I very much appreciate you going through our book! That’s wonderful to hear. But I’m sorry you’re running into issues here.

Indeed, as @lgmfred pointed out, Windows support in Nitrogen is experimental. That’s not to say it doesn’t work in windows (it does), but the build process is a bit tedious and, in my experience, rather fragile.

Generally speaking, the main takeaway from the windows guide (that @lgmfred so kindly linked) is that building Nitrogen projects initially tends to work better (at all?) when it’s being used in an msys (or git for windows) bash environment.

The latest can be gotten from

Once installed (and you have Erlang installed), the make commands should work.

Then, once the release is built, you can usually get away with starting the dev environment with the provided start.cmd file. Then to enable the dev/hot code reloading, just make sure you run sync:go() in the erlang shell.

This will work for a good long while until you need to add rebar dependencies, then you’ll likely want to run make in your project from your msys environment again.

That said, all the examples in Build it with Nitrogen assume a Linux or Unix environment. We should probably include a line warning the user that running the book from Windows can be a bit more challenging.

If you’re comfortable slinging the msys/git-for-windows environment, then by all means, have at 'er (I find that environment challenging myself), or if you’re comfortable using linux subsystem for windows (or whatever it’s called), that could probably work (never really gave it much a try myself).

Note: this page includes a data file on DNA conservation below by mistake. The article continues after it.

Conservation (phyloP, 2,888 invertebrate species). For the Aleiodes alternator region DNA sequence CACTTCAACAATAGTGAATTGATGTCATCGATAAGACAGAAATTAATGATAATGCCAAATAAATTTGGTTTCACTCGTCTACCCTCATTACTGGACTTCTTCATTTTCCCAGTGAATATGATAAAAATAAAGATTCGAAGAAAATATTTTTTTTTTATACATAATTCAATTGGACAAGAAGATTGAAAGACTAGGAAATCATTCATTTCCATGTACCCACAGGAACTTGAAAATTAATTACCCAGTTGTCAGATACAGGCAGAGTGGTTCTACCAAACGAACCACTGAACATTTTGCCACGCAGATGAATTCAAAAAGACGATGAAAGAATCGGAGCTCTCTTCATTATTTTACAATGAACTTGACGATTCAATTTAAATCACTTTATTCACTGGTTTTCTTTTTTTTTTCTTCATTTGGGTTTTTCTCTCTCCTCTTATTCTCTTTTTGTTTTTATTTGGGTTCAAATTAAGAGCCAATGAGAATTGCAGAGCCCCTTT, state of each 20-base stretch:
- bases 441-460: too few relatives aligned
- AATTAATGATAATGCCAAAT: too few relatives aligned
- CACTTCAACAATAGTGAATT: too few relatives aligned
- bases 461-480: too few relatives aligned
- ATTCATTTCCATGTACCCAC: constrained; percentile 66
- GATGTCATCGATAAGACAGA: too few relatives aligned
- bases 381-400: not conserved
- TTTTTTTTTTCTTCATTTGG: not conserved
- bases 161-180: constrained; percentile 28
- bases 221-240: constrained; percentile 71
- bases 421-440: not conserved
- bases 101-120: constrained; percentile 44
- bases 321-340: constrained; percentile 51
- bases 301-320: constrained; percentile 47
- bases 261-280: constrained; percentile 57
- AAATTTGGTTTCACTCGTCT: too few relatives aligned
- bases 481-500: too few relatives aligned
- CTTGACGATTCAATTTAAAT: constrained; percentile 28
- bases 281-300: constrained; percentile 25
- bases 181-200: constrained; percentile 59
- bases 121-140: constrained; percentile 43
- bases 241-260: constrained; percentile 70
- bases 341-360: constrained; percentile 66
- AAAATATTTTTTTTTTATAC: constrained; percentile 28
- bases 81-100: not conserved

But I’d much rather myself spin up a Linux VM in VirtualBox and do everything from that or a remote shell than try wrastlin’ with Windows.


Thanks, I’m hoping to win the book, so I am reading the sample chapters meanwhile. The main takeaway I am getting is, like you said, the book is centered mainly around Linux users with not even a mention of Windows users. However, I am persistent and my willingness to learn so far outweighs the issues I have so far.

We should probably include a line warning the user that running the book from Windows can be a bit more challenging.

I think this is a good idea and a very first step for Windows users like myself. I also highly suggest linking to the guide @lgmfred linked to since I managed to get it working using that or even this thread as it contains some very helpful tips and tricks for getting started on Windows.

Quick question though if I have Git SDK for Windows installed, do I still need Git?


No, Git for Windows should include the git installation.

I will also say that the upcoming version of Nitrogen, updated to use rebar3, does handle Windows development a little better. Still not great, but it’s less of a hack than Nitrogen 2’s Windows support.


Sorry i’m new to this, what is rebar?


No problem. Rebar is the Erlang build tool (think npm but for Erlang, if that helps). The current version of Nitrogen still uses the deprecated rebar2, while rebar3 is the current version and Nitrogen support is mostly done, but hasn’t been released yet, until I have all the little bells and whistles working properly for it (including maintaining backwards compatibility for the rebar2 installations of Nitrogen).

The current state of rebar3 work in Nitrogen is all available in the rebar3 branch of the various Nitrogen repositories (the main one being GitHub - nitrogen/nitrogen at rebar3)

Hope that helps.